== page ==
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Smart-home systems should improve the quality of life of its users while protecting their privacy

Gochoo M, Alnajjar F, Tan TH, Khalid S. Towards privacy-preserved aging in place: A systematic review Sensors. 2021;21(9):3082.   

Review question

  • What are the different types of technology-based strategies available to help older adults living independently in their homes, and to what extent do these technologies protect the privacy of their users?


How the review was done

  • A detailed search of a number of electronic databases was conducted for studies published between 2010 and 2020. Studies that focused on the elderly, aging in place, independent living, smart homes, and privacy protection were included.
  • A total of 1,319 studies were identified in searches and 31 were included in the review after assessments for eligibility.
  • This study was funded by a research grant by the College of Information Technology, United Arab Emirates University.

What the researchers found

  • There is a compromise between utility and feasibility in smart home monitoring systems. Systems with a lot of monitoring devices are expensive and difficult to install, while systems with too few monitoring devices might not be able to monitor all activities.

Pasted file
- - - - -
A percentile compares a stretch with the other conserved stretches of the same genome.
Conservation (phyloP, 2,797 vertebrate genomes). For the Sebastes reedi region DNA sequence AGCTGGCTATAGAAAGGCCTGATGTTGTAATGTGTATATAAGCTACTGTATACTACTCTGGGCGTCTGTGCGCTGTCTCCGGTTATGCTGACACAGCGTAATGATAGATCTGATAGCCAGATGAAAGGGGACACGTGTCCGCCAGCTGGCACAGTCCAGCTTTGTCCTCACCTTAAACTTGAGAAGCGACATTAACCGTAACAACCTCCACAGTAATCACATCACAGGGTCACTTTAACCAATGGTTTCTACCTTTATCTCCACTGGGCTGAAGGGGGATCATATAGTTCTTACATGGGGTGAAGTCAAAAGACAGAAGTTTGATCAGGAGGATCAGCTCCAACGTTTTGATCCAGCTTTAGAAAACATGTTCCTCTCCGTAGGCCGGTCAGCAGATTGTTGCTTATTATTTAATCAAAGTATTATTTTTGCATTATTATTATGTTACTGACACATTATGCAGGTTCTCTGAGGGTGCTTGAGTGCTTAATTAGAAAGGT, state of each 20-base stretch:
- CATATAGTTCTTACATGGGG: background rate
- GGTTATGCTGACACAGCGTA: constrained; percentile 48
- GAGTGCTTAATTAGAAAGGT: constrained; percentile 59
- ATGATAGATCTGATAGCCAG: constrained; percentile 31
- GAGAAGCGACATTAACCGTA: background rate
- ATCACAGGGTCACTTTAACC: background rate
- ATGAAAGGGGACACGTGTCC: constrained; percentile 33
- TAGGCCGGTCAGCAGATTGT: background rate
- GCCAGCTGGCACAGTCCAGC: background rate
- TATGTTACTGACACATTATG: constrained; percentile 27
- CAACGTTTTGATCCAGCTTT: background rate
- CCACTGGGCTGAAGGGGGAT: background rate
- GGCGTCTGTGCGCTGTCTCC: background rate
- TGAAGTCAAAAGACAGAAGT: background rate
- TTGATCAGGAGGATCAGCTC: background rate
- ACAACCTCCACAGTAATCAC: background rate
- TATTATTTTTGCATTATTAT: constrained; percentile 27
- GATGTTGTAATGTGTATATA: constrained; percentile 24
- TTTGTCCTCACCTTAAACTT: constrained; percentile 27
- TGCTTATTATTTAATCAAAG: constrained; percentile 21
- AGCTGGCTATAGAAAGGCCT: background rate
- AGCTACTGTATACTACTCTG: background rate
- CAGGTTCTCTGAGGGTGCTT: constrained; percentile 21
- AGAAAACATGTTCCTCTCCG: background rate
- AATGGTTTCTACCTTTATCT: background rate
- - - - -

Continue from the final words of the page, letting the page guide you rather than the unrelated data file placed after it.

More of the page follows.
• Smart-home systems need more mechanisms to protect user privacy and data security. Techniques that use sensors and machine learning instead of cameras can provide users with more privacy.
  • The use of robots with sensory technology can improve multiple aspects of their quality of life. Robots can be programmed to help in daily living activities, while sensors are used to monitor the home environment.


  • None of these studies implemented an entire smart home (as opposed to adding a few smart devices to an existing home). Future studies on smart homes should examine individual privacy, sensor-based monitoring, assistance in daily activities, connecting to caregivers, emergency assistance and predicting depression.  

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DISCLAIMER These summaries are provided for informational purposes only. They are not a substitute for advice from your own health care professional. The summaries may be reproduced for not-for-profit educational purposes only. Any other uses must be approved by the McMaster Optimal Aging Portal (

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